do in the real
world? I think we can do a lot of different things with regard to the
hierarchy, memory and reorganization. What we need are some
creative minds
working on it. :slight_smile:

Since you are interested in memory, you might take a look at "How we
remember what we see", Ralph Haber, _Scientific American_ 105, May 1970.
Our issue is bound so a Xerox copy is not very satisfactory, otherwise
I'd send it to you. Obviously the article is far from the cutting edge,
but it has data that you might want to consider.

Bruce Gregory

from [Kenny Kitzke (990817.1500EDT) ]

<Marc Abrams (990816.2150)>

<I feel very strongly that we need to "expand" our horizons for the
conference.>

So do I, but probably for different reasons. One being the low attendance.
We had 17 humans attend (according to the roster). This included three
spouses. It was the lowest number since I began attending. I don't know how
far back in time you have to go to have a lower attendance? I do not
perceive that as an indication of the value of the conference as currently
constructed. Then again, it may be just a statistical anomoly.

There was even a suggestion or two that we take a respit and not have a CSG
conference at all next year. That idea seemed to plop without much
discussion or elaboration and attention quickly turned to where and when we
would have one, presumedly because most attendees wanted to have one again.

<I suggested to Bill that there is an "intimidation" factor both
on the net and at the conference. People are afraid of exchanging ideas and
possibly getting plastered by Rick, Bill, or others for speculating.>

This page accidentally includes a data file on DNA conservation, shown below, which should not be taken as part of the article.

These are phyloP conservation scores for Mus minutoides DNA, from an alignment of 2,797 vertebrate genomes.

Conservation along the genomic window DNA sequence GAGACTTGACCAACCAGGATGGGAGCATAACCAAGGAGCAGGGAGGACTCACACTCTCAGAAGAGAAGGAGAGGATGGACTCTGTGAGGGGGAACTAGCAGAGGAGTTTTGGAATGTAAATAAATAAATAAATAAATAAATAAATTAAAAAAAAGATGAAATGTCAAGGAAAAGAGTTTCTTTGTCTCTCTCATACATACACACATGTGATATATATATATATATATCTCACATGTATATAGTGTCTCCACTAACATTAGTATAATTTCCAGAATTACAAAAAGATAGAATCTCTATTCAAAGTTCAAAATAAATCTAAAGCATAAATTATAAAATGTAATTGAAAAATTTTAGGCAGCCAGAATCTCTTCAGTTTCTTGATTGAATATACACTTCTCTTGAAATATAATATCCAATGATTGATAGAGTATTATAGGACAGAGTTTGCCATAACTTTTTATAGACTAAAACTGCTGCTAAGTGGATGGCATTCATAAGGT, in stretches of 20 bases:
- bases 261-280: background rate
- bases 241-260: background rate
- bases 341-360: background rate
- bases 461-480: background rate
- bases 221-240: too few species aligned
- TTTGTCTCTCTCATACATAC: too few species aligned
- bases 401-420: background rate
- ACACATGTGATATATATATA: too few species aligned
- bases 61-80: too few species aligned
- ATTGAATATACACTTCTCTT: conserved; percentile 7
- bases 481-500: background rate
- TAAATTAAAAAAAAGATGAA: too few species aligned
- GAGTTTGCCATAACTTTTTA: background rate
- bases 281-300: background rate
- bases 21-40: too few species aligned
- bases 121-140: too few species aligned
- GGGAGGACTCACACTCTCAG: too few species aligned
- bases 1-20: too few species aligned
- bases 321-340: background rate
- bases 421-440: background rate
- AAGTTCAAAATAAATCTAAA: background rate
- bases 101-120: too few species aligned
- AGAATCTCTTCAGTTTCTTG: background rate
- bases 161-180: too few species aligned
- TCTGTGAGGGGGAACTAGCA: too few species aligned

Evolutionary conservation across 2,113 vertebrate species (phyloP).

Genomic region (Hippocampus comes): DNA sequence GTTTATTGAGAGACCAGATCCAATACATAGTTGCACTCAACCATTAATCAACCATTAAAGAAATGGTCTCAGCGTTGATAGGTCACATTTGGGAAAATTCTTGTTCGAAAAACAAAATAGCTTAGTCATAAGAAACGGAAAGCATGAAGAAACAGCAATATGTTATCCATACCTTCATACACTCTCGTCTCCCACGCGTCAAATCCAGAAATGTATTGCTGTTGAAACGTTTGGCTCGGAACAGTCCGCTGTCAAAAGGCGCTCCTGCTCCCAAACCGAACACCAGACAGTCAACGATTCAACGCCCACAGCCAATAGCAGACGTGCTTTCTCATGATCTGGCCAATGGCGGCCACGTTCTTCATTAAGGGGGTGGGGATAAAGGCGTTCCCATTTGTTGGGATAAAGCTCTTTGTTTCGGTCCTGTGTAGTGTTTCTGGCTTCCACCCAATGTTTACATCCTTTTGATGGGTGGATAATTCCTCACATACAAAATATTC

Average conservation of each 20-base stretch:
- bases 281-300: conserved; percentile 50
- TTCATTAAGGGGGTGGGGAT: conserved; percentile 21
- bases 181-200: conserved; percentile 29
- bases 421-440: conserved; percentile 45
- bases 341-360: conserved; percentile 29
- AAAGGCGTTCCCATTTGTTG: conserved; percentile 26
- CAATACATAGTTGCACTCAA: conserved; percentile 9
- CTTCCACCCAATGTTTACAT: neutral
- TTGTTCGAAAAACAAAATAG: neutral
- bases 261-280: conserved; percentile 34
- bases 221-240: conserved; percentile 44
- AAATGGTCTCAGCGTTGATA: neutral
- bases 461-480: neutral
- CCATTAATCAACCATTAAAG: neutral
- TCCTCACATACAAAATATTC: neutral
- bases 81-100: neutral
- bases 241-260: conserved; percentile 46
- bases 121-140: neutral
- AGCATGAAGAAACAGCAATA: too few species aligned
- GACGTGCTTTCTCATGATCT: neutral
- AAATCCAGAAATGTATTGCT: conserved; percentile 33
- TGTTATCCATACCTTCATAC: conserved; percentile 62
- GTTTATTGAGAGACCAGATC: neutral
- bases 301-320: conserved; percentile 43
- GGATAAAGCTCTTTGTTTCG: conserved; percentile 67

I don't know what evidence of this you have or thought you had regarding the
conference? It did not apply to me. I was asked whether I wanted to present
a rather controversial paper I put on the table regarding how HPCT and the
Bible treat human nature. I declined, but not because I felt intimidated.
But, perhaps others felt some intimidation. I can't speak for them. It is
pretty standard human behavior to plaster new ideas that differ from your
own. It goes with the territory.

<So when someone comes on the net and speculates about a "spiritual" level,
the
argument is not for or against the _idea_. It's comes down to the
_testability_ of the idea. Speculation about various aspects of the model
i.e. memory, levels, reference level, etc.. ) is fun and easy. Devising
ways of testing those ideas is another animal. :-).>

Since you used my speculation about a spirit level nature of perception in
man, perhaps at the highest level above, way above logic and reasoning, as an
example, I feel I need to respond.

Science is full of speculation. HPCT is full of speculation. What makes one
CSG person's speculations superior to others? To convert speculative
theories into scientific laws we need testing. And, how to do that is not,
as you say, always as easy as speculating in a creative or inquisitive sense.
The departure of Issac troubles me. I am not sure if I understand why
completely, but it seemed to relate to these issues.

If I need help to test whether there is a spirit level category of human
perception in the HPCT hierarchy, or whether the phenomena it represents for
me is already "in there" adequately, I feel that any number of CSG members
would give me comments or suggestions concerning whatever approach I may come
up with for a demonstration or test. I don't know what more I should
reasonably expect. If I don't do any work, the idea will quickly die out,
especially if I am the only one purporting or pursuing the possibility.
Seems fair.

<Bill provided the fundamental question that must be answered
for any test. " What would I observe if my theory, conjecture, idea,
insight, etc. were true.?">

As usual, Bill has much to offer as a scientist (as opposed to a theologian).
:sunglasses: That is the perfect premise for the paper I hope to present next year
at the Conference concerning man's spirit nature, the references in engenders